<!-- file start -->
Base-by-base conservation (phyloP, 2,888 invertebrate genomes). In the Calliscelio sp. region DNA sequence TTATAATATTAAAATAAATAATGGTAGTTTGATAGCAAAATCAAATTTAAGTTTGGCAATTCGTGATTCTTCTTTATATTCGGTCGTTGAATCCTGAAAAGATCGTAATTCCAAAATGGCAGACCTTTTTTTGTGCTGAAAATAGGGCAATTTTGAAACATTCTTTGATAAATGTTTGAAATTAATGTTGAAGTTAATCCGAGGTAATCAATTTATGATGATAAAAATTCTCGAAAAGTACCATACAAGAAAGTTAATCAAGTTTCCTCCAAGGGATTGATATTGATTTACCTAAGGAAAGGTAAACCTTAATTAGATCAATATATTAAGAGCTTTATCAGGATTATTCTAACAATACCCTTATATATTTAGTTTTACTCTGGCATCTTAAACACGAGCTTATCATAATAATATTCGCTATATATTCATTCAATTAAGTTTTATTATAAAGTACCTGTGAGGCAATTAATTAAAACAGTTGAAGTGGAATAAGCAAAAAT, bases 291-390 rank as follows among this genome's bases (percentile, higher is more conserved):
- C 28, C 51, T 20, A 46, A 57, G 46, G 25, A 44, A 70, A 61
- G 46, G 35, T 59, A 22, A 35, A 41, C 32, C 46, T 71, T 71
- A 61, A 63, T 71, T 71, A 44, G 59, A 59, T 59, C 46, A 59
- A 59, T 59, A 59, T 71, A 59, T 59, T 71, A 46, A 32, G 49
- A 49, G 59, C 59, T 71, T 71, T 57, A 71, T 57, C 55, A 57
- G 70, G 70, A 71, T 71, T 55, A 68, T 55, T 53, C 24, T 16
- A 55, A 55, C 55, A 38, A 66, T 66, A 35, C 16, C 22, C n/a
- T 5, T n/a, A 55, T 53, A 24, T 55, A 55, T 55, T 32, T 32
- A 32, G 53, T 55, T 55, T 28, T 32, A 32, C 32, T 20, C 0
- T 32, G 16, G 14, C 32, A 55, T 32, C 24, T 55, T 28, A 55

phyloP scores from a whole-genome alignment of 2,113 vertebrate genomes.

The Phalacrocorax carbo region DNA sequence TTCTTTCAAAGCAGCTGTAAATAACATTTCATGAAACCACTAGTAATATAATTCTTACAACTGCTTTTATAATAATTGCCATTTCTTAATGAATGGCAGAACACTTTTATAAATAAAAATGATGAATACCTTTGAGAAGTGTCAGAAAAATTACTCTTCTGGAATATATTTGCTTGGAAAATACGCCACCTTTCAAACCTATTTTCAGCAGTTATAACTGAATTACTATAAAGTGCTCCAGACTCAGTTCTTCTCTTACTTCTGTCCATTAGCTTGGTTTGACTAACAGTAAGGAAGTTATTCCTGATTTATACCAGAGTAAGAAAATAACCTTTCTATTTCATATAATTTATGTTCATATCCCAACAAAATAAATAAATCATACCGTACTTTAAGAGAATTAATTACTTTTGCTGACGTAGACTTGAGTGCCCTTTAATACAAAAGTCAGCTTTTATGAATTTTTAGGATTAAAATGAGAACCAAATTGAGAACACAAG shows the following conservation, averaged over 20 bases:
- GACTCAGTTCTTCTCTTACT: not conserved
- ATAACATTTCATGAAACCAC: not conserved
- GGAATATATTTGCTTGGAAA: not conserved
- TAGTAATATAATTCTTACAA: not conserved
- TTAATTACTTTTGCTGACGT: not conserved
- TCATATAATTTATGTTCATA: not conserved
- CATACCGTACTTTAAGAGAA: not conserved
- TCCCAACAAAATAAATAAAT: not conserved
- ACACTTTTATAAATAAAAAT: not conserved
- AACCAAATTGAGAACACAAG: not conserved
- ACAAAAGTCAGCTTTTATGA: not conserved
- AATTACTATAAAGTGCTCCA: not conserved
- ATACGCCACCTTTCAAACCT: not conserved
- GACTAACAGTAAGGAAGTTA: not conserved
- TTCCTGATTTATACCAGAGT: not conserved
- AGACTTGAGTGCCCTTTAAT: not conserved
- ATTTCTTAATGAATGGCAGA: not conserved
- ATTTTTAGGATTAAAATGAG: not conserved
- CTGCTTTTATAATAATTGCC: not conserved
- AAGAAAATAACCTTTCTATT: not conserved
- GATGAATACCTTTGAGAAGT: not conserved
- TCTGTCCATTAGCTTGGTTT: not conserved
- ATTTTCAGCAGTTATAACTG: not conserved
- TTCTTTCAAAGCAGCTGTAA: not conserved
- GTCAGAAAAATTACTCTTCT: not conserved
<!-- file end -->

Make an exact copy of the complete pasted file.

Base-by-base conservation (phyloP, 2,888 invertebrate genomes). In the Calliscelio sp. region DNA sequence TTATAATATTAAAATAAATAATGGTAGTTTGATAGCAAAATCAAATTTAAGTTTGGCAATTCGTGATTCTTCTTTATATTCGGTCGTTGAATCCTGAAAAGATCGTAATTCCAAAATGGCAGACCTTTTTTTGTGCTGAAAATAGGGCAATTTTGAAACATTCTTTGATAAATGTTTGAAATTAATGTTGAAGTTAATCCGAGGTAATCAATTTATGATGATAAAAATTCTCGAAAAGTACCATACAAGAAAGTTAATCAAGTTTCCTCCAAGGGATTGATATTGATTTACCTAAGGAAAGGTAAACCTTAATTAGATCAATATATTAAGAGCTTTATCAGGATTATTCTAACAATACCCTTATATATTTAGTTTTACTCTGGCATCTTAAACACGAGCTTATCATAATAATATTCGCTATATATTCATTCAATTAAGTTTTATTATAAAGTACCTGTGAGGCAATTAATTAAAACAGTTGAAGTGGAATAAGCAAAAAT, bases 291-390 rank as follows among this genome's bases (percentile, higher is more conserved):
- C 28, C 51, T 20, A 46, A 57, G 46, G 25, A 44, A 70, A 61
- G 46, G 35, T 59, A 22, A 35, A 41, C 32, C 46, T 71, T 71
- A 61, A 63, T 71, T 71, A 44, G 59, A 59, T 59, C 46, A 59
- A 59, T 59, A 59, T 71, A 59, T 59, T 71, A 46, A 32, G 49
- A 49, G 59, C 59, T 71, T 71, T 57, A 71, T 57, C 55, A 57
- G 70, G 70, A 71, T 71, T 55, A 68, T 55, T 53, C 24, T 16
- A 55, A 55, C 55, A 38, A 66, T 66, A 35, C 16, C 22, C n/a
- T 5, T n/a, A 55, T 53, A 24, T 55, A 55, T 55, T 32, T 32
- A 32, G 53, T 55, T 55, T 28, T 32, A 32, C 32, T 20, C 0
- T 32, G 16, G 14, C 32, A 55, T 32, C 24, T 55, T 28, A 55

phyloP scores from a whole-genome alignment of 2,113 vertebrate genomes.

The Phalacrocorax carbo region DNA sequence TTCTTTCAAAGCAGCTGTAAATAACATTTCATGAAACCACTAGTAATATAATTCTTACAACTGCTTTTATAATAATTGCCATTTCTTAATGAATGGCAGAACACTTTTATAAATAAAAATGATGAATACCTTTGAGAAGTGTCAGAAAAATTACTCTTCTGGAATATATTTGCTTGGAAAATACGCCACCTTTCAAACCTATTTTCAGCAGTTATAACTGAATTACTATAAAGTGCTCCAGACTCAGTTCTTCTCTTACTTCTGTCCATTAGCTTGGTTTGACTAACAGTAAGGAAGTTATTCCTGATTTATACCAGAGTAAGAAAATAACCTTTCTATTTCATATAATTTATGTTCATATCCCAACAAAATAAATAAATCATACCGTACTTTAAGAGAATTAATTACTTTTGCTGACGTAGACTTGAGTGCCCTTTAATACAAAAGTCAGCTTTTATGAATTTTTAGGATTAAAATGAGAACCAAATTGAGAACACAAG shows the following conservation, averaged over 20 bases:
- GACTCAGTTCTTCTCTTACT: not conserved
- ATAACATTTCATGAAACCAC: not conserved
- GGAATATATTTGCTTGGAAA: not conserved
- TAGTAATATAATTCTTACAA: not conserved
- TTAATTACTTTTGCTGACGT: not conserved
- TCATATAATTTATGTTCATA: not conserved
- CATACCGTACTTTAAGAGAA: not conserved
- TCCCAACAAAATAAATAAAT: not conserved
- ACACTTTTATAAATAAAAAT: not conserved
- AACCAAATTGAGAACACAAG: not conserved
- ACAAAAGTCAGCTTTTATGA: not conserved
- AATTACTATAAAGTGCTCCA: not conserved
- ATACGCCACCTTTCAAACCT: not conserved
- GACTAACAGTAAGGAAGTTA: not conserved
- TTCCTGATTTATACCAGAGT: not conserved
- AGACTTGAGTGCCCTTTAAT: not conserved
- ATTTCTTAATGAATGGCAGA: not conserved
- ATTTTTAGGATTAAAATGAG: not conserved
- CTGCTTTTATAATAATTGCC: not conserved
- AAGAAAATAACCTTTCTATT: not conserved
- GATGAATACCTTTGAGAAGT: not conserved
- TCTGTCCATTAGCTTGGTTT: not conserved
- ATTTTCAGCAGTTATAACTG: not conserved
- TTCTTTCAAAGCAGCTGTAA: not conserved
- GTCAGAAAAATTACTCTTCT: not conserved